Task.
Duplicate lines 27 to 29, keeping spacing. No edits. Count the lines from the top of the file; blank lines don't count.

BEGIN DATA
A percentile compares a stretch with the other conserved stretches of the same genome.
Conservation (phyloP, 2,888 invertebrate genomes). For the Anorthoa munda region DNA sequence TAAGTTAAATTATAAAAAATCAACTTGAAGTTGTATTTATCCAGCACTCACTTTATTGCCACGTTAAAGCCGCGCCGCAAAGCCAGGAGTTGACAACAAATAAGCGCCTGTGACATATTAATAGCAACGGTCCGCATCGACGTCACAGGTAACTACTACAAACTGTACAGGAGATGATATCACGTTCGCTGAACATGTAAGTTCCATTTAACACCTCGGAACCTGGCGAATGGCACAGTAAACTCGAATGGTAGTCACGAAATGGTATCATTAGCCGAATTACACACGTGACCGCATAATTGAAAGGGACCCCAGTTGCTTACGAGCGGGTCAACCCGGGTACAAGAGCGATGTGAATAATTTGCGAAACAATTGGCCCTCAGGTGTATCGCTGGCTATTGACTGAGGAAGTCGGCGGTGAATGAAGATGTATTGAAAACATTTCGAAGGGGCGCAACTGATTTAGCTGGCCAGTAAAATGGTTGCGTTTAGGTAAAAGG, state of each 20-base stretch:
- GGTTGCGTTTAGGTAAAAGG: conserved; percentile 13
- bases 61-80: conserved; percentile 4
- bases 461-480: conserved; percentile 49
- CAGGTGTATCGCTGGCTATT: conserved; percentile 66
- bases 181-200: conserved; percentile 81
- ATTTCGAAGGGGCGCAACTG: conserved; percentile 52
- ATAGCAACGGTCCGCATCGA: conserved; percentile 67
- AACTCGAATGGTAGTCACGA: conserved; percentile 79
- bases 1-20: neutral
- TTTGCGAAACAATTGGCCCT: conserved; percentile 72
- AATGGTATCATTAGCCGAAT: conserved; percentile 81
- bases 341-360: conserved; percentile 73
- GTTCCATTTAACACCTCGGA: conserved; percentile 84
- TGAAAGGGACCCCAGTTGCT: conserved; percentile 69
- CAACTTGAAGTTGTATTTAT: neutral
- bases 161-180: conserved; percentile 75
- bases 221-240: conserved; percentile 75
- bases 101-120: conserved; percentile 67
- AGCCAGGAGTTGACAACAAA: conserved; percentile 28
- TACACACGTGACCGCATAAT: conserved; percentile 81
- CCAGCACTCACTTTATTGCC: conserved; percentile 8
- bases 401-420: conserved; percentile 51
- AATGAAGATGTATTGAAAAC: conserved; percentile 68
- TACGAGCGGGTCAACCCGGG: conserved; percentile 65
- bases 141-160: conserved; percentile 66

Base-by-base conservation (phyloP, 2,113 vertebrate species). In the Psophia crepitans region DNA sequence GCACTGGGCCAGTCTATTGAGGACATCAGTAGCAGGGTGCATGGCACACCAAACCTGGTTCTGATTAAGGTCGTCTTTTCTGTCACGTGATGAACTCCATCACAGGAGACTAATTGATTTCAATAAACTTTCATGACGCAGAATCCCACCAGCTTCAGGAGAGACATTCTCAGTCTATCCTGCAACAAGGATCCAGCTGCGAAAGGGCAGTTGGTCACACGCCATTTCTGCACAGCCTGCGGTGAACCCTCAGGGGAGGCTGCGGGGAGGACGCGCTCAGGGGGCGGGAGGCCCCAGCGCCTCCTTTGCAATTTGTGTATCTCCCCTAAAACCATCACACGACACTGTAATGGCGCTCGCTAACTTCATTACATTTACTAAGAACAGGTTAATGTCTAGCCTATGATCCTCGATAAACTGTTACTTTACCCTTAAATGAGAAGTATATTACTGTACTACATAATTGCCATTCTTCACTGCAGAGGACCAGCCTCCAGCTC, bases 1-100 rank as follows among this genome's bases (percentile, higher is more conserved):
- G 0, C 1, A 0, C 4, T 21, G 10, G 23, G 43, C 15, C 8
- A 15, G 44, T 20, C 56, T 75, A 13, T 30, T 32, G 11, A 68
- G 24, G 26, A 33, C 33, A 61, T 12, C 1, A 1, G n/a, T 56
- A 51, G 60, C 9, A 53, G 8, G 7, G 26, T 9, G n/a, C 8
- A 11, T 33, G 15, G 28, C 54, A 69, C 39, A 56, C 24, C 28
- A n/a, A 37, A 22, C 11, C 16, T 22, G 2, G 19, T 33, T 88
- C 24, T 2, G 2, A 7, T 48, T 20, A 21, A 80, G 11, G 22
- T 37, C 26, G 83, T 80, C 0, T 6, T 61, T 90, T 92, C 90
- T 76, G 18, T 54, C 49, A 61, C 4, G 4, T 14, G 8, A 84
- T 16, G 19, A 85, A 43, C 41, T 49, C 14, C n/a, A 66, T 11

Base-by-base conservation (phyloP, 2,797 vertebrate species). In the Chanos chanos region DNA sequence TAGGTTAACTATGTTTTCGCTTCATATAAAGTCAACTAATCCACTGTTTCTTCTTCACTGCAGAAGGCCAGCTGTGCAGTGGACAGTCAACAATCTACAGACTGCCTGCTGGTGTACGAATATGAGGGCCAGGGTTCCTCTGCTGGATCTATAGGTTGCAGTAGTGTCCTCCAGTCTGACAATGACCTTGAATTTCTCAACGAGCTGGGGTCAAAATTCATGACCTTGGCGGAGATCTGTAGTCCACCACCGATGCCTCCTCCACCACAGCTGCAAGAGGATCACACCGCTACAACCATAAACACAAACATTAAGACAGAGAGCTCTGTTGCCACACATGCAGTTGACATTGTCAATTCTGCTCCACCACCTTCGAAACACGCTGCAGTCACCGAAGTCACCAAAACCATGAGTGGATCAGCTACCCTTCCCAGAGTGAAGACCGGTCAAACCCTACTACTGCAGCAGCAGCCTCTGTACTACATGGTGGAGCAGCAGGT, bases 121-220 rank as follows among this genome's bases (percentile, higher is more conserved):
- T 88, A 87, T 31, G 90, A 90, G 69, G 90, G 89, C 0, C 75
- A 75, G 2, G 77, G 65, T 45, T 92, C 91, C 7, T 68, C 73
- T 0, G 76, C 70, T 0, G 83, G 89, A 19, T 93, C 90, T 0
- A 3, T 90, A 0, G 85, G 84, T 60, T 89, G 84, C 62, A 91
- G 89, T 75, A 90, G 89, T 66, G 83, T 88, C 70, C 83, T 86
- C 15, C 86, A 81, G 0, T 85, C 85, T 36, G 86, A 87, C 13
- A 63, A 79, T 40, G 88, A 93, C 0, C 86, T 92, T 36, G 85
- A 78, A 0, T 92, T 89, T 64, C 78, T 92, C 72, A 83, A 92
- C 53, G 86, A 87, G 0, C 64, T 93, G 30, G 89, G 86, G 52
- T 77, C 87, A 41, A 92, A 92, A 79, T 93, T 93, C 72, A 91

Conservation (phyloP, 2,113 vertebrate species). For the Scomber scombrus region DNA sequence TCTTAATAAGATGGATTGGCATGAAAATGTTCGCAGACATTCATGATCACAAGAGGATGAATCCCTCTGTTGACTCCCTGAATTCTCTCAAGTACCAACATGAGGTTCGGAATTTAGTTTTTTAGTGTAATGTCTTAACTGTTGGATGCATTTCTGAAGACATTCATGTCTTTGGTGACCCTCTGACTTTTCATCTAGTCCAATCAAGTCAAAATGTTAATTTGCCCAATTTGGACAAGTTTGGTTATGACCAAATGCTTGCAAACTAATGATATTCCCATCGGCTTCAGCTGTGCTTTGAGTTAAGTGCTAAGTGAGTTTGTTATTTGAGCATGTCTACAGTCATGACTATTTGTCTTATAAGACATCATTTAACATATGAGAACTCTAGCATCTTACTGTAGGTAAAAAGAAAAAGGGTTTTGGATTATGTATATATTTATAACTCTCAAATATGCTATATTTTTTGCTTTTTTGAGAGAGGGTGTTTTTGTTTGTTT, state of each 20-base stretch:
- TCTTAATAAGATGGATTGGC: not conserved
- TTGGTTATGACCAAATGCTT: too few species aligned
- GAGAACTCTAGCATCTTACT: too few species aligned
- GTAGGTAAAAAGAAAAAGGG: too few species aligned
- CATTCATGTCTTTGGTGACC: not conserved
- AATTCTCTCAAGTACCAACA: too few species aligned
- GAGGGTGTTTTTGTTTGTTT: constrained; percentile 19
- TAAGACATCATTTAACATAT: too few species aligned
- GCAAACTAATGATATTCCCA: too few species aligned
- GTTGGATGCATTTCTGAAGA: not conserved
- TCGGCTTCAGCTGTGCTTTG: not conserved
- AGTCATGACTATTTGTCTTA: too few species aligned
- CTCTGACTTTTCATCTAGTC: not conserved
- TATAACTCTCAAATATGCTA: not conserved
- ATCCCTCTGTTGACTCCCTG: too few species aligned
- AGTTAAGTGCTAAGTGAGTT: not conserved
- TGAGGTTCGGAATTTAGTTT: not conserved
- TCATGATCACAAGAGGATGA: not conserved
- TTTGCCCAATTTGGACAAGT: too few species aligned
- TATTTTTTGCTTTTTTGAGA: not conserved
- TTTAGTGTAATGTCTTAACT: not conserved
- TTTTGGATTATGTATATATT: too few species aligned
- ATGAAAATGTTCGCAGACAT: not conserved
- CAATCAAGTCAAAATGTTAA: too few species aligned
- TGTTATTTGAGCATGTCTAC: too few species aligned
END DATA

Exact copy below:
- bases 141-160: conserved; percentile 66

Base-by-base conservation (phyloP, 2,113 vertebrate species). In the Psophia crepitans region DNA sequence GCACTGGGCCAGTCTATTGAGGACATCAGTAGCAGGGTGCATGGCACACCAAACCTGGTTCTGATTAAGGTCGTCTTTTCTGTCACGTGATGAACTCCATCACAGGAGACTAATTGATTTCAATAAACTTTCATGACGCAGAATCCCACCAGCTTCAGGAGAGACATTCTCAGTCTATCCTGCAACAAGGATCCAGCTGCGAAAGGGCAGTTGGTCACACGCCATTTCTGCACAGCCTGCGGTGAACCCTCAGGGGAGGCTGCGGGGAGGACGCGCTCAGGGGGCGGGAGGCCCCAGCGCCTCCTTTGCAATTTGTGTATCTCCCCTAAAACCATCACACGACACTGTAATGGCGCTCGCTAACTTCATTACATTTACTAAGAACAGGTTAATGTCTAGCCTATGATCCTCGATAAACTGTTACTTTACCCTTAAATGAGAAGTATATTACTGTACTACATAATTGCCATTCTTCACTGCAGAGGACCAGCCTCCAGCTC, bases 1-100 rank as follows among this genome's bases (percentile, higher is more conserved):
- G 0, C 1, A 0, C 4, T 21, G 10, G 23, G 43, C 15, C 8